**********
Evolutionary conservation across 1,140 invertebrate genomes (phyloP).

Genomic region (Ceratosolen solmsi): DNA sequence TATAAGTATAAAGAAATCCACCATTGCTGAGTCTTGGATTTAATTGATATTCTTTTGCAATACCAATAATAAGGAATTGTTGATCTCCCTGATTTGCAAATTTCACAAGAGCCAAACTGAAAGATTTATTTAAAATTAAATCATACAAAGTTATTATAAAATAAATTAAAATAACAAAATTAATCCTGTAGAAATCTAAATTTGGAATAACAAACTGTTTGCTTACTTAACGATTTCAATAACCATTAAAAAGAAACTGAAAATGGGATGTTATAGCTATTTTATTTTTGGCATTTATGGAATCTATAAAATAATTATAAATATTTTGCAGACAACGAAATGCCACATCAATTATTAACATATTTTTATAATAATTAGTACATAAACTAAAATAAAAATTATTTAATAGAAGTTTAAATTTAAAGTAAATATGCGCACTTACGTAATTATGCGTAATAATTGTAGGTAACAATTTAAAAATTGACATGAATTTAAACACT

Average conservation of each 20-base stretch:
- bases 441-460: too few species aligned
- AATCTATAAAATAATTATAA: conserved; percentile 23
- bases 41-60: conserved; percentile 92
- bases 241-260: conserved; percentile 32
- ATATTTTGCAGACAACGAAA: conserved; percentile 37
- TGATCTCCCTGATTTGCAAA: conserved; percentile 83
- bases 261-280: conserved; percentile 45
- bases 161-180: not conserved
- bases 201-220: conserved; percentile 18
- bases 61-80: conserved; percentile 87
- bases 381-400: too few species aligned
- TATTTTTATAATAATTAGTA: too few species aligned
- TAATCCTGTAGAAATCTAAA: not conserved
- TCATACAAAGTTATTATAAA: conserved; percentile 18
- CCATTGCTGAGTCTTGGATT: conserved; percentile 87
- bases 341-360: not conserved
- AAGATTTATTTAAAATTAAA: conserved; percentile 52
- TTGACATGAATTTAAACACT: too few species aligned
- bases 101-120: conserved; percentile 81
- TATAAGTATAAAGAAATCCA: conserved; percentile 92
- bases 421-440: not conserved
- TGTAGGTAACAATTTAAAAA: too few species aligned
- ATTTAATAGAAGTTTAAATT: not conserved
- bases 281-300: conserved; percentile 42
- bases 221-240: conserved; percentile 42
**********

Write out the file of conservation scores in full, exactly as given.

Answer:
Evolutionary conservation across 1,140 invertebrate genomes (phyloP).

Genomic region (Ceratosolen solmsi): DNA sequence TATAAGTATAAAGAAATCCACCATTGCTGAGTCTTGGATTTAATTGATATTCTTTTGCAATACCAATAATAAGGAATTGTTGATCTCCCTGATTTGCAAATTTCACAAGAGCCAAACTGAAAGATTTATTTAAAATTAAATCATACAAAGTTATTATAAAATAAATTAAAATAACAAAATTAATCCTGTAGAAATCTAAATTTGGAATAACAAACTGTTTGCTTACTTAACGATTTCAATAACCATTAAAAAGAAACTGAAAATGGGATGTTATAGCTATTTTATTTTTGGCATTTATGGAATCTATAAAATAATTATAAATATTTTGCAGACAACGAAATGCCACATCAATTATTAACATATTTTTATAATAATTAGTACATAAACTAAAATAAAAATTATTTAATAGAAGTTTAAATTTAAAGTAAATATGCGCACTTACGTAATTATGCGTAATAATTGTAGGTAACAATTTAAAAATTGACATGAATTTAAACACT

Average conservation of each 20-base stretch:
- bases 441-460: too few species aligned
- AATCTATAAAATAATTATAA: conserved; percentile 23
- bases 41-60: conserved; percentile 92
- bases 241-260: conserved; percentile 32
- ATATTTTGCAGACAACGAAA: conserved; percentile 37
- TGATCTCCCTGATTTGCAAA: conserved; percentile 83
- bases 261-280: conserved; percentile 45
- bases 161-180: not conserved
- bases 201-220: conserved; percentile 18
- bases 61-80: conserved; percentile 87
- bases 381-400: too few species aligned
- TATTTTTATAATAATTAGTA: too few species aligned
- TAATCCTGTAGAAATCTAAA: not conserved
- TCATACAAAGTTATTATAAA: conserved; percentile 18
- CCATTGCTGAGTCTTGGATT: conserved; percentile 87
- bases 341-360: not conserved
- AAGATTTATTTAAAATTAAA: conserved; percentile 52
- TTGACATGAATTTAAACACT: too few species aligned
- bases 101-120: conserved; percentile 81
- TATAAGTATAAAGAAATCCA: conserved; percentile 92
- bases 421-440: not conserved
- TGTAGGTAACAATTTAAAAA: too few species aligned
- ATTTAATAGAAGTTTAAATT: not conserved
- bases 281-300: conserved; percentile 42
- bases 221-240: conserved; percentile 42